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Great Dane


Origin | Drawings resembling the Great Dane have been found in Egyptian caves dating back to 3000BC and in Babylonian temples from 2000BC. There are also similar reports tracing their origin to Tibet from literature dating back to 1121BC. They were traded by the Assyrians to Greeks and Romans who bred them with other dogs. These dogs used to go by the name Boarhounds because they were bred specifically to hunt boars. Over time the Germans nobles began keeping these dogs as royal pets.

Later Developments | The modern version of the Great Dane arose in the 1700s. Historians credit German breeders for refining this breed into an elegant, well-balanced dog breed. Throughout the late 1800s, the wealthy German breeders continued refining its appearance and function. They mainly focused on honing their gentle temperament, and succeeded.

Traits | This is a large German breed reared as a domestic dog and known for their giant sizes. Their German name is the 'German mastiff' or 'Deutsche Dogge'. It is one of the tallest dog breeds in the world and has a lifespan of between 6 and 8 years. The females have a height of between 71 and 81cm, while the males have an average height of between 76 and 86cm. The females weigh about 52kgs while the males weigh about 77kgs.

Personality | When well-bred they are one of the best-natured dogs you can ever have. They can be gentle, affectionate, sweet, and love to play with kids. They have a great desire to please which makes them easily trainable. They are people oriented, which includes kids and strangers; they always want to be where the family is. The moment they feel you need defending, they can turn from sweet dogs to the most fiercely protective animals you’ve ever seen.

Care | The hilarious thing about great Danes is that they often want to be treated as lapdogs, despite their size. As good natured as they are, they definitely need early and appropriately planned socialization. You could sign them up for a puppy class if you don’t know how to go about it. They should be exposed to a variety of smells, places, and people so that they develop their social skills. Great Danes require lots of space; therefore, the ideal home should have a great backyard. Even then, they aren’t outdoor dogs and will need to stay alongside the family, indoors.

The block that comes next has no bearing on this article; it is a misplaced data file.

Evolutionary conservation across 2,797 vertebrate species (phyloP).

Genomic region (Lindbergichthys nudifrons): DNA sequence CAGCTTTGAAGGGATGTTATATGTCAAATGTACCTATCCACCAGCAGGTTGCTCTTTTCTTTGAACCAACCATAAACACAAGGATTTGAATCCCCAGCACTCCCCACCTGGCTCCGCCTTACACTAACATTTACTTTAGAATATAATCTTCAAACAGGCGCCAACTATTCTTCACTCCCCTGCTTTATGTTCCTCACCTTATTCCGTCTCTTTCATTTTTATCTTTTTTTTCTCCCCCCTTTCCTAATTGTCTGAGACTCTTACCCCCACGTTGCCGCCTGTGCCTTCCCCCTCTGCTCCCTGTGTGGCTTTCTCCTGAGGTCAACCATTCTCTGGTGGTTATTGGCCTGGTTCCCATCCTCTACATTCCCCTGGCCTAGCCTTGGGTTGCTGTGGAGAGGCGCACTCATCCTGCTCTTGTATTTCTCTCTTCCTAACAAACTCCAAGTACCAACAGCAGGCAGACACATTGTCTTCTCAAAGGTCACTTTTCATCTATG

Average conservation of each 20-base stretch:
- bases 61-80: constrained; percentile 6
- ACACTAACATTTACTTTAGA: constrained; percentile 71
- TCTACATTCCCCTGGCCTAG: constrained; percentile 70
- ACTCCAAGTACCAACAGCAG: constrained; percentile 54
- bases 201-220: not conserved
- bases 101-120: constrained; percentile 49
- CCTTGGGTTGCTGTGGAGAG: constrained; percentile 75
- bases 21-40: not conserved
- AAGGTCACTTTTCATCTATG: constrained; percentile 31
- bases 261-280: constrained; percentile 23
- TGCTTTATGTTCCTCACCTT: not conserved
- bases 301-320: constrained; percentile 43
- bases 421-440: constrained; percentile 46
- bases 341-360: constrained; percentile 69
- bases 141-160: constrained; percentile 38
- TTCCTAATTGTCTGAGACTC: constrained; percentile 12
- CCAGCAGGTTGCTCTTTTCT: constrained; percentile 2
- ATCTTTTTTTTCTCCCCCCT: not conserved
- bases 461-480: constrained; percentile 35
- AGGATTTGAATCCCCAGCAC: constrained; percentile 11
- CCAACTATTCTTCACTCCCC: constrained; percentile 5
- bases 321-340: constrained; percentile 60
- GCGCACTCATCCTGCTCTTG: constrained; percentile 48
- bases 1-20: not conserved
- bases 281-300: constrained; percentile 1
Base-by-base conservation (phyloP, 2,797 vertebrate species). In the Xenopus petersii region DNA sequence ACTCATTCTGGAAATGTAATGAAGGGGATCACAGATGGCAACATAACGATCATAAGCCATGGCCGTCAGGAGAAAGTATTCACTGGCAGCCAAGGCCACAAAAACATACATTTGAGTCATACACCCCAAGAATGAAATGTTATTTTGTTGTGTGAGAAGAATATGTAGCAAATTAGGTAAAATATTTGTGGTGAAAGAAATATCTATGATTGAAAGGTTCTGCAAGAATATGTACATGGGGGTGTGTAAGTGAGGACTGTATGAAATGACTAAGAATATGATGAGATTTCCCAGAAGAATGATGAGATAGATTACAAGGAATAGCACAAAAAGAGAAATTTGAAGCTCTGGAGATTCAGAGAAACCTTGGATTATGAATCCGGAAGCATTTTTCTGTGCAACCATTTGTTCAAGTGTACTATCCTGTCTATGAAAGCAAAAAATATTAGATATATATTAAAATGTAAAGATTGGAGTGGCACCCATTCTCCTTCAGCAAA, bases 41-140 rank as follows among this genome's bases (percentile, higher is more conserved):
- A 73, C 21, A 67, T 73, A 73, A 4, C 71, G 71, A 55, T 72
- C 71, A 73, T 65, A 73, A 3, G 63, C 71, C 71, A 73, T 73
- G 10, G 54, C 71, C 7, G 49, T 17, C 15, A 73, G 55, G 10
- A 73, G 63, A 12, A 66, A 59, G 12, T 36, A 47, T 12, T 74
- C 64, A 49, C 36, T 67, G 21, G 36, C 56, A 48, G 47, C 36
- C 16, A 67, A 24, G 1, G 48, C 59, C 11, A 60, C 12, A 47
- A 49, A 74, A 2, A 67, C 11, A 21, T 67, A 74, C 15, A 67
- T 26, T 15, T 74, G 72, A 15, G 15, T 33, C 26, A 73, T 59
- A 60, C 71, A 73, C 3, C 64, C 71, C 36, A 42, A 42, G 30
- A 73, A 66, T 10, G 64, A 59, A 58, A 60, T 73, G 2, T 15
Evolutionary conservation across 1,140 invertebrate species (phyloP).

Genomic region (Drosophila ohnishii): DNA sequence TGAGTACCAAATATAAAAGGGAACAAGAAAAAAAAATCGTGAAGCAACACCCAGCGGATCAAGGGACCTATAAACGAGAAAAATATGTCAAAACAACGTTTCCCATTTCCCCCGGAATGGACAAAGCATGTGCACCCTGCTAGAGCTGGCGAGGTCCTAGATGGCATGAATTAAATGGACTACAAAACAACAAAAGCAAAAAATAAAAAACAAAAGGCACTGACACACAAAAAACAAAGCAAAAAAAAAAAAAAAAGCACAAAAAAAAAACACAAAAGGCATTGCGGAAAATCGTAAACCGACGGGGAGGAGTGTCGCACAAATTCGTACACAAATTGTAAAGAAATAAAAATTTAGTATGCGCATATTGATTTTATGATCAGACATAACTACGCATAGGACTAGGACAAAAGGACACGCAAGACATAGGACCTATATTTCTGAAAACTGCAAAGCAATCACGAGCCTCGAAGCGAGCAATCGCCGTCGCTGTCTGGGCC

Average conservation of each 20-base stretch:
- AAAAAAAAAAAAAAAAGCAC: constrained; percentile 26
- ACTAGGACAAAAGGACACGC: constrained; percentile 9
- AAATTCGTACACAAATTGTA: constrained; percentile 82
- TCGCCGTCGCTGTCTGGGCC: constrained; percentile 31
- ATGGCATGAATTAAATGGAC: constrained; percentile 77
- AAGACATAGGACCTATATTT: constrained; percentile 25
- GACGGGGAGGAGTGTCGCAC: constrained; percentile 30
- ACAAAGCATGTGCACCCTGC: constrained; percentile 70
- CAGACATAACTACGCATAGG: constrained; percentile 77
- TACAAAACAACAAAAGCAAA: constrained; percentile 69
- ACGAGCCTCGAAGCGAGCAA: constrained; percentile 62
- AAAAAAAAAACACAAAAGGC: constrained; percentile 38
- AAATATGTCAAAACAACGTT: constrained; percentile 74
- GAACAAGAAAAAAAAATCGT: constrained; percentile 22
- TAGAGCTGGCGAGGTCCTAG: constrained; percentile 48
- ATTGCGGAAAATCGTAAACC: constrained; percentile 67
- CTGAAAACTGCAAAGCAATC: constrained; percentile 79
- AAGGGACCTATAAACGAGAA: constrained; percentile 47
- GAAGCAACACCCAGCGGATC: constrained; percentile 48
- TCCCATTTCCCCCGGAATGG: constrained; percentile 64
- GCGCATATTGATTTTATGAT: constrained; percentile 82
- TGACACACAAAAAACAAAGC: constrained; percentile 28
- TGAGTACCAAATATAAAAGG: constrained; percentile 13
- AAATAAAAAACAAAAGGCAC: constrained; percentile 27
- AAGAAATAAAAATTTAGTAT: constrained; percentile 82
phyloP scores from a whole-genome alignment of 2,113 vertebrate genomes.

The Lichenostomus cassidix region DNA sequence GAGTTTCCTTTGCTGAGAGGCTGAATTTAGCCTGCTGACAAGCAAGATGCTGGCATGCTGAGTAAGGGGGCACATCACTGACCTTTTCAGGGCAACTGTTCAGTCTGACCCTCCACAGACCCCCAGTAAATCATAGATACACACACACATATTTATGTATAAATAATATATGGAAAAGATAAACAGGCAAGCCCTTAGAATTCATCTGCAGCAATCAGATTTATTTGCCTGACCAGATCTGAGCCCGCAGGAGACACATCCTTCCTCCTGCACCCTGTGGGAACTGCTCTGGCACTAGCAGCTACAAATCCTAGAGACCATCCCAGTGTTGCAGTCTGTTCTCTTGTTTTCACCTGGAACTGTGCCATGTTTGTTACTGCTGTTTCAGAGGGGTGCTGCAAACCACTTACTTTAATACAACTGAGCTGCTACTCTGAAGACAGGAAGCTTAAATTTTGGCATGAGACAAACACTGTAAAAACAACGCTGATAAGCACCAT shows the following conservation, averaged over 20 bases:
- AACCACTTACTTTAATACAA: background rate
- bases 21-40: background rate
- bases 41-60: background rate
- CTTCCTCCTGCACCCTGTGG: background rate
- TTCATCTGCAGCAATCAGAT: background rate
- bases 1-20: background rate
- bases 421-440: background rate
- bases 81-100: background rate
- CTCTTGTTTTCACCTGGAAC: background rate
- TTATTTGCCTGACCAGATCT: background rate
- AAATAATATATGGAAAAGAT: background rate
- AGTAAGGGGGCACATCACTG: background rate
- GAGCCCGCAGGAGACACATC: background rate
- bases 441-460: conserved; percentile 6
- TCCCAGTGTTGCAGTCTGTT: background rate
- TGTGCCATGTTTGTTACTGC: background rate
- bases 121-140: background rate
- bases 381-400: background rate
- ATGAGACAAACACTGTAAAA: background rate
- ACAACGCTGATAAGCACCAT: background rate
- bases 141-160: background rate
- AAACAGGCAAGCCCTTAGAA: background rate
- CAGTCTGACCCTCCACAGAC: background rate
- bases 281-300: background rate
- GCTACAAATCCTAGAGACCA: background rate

Adult Size

  • Huge
  • Large

Amount of Shedding

  • Sheds Little

Appropriate Environment

  • Apartment
  • Fenced In Yard
  • House
  • Invisible Fenced Yard

Behavior if Left Alone

  • Doesn’t Like Being Left Alone

Breed Group

  • Working Group

Coat Length

  • Very Short Coat

Coat Quality

  • Smooth Coat


  • Black
  • Black & White
  • Blue
  • Brindle
  • Fawn
  • Harlequin
  • Mantle
  • Merle
  • White


  • Drools Occasionally
  • Drools Regularly

Energy Level

  • Energetic

Exercise Needs

  • Needs Occasional Exercise
  • Needs Regular Exercise

Full Grown Height

  • 27-30″
  • 31-33″
  • 34-36″

Full Grown Weight

  • 101-110lbs
  • 111-120lbs
  • 121-130lbs
  • 131-140lbs
  • 141-150lbs
  • 151-160lbs

General Health

  • Breed with Many Health Issues
  • Not a Very Healthy Breed

Good Choice for New Dog Owners

  • Good Dog for Your First Dog

Good Dog for Cold Weather?

  • Doesn’t Do Well in Cold Weather

Good Dog for Hot Weather?

  • Can Manage in Hot Weather

Good With Children?

  • Good with Kids
  • Great With Kids
  • Very Good With Kids


  • Doesn’t Require Grooming


  • Smart


  • Affectionate
  • Very Affectionate


  • Playful
  • Very Playful

Recommended OFA Tests

  • Autoimmune Thyroiditis – OFA evaluation
  • Congenital Cardiac Database ARCH – ACVIM Registry of Cardiac Health – or – OFA evaluation
  • Eye Examination by ACVO Ophthalmologist
  • Hip Dysplasia OFA/OVC Evaluation or PennHIP

Social Behavior with Dogs

  • Socializes Sometimes with Other Dogs

Top Life Expectancy

  • 10 years
  • 11 years
  • 8 years
  • 9 years

Training Tendencies

  • Easy to Train

Vocalization Tendencies

  • Barks or Howls Appropriately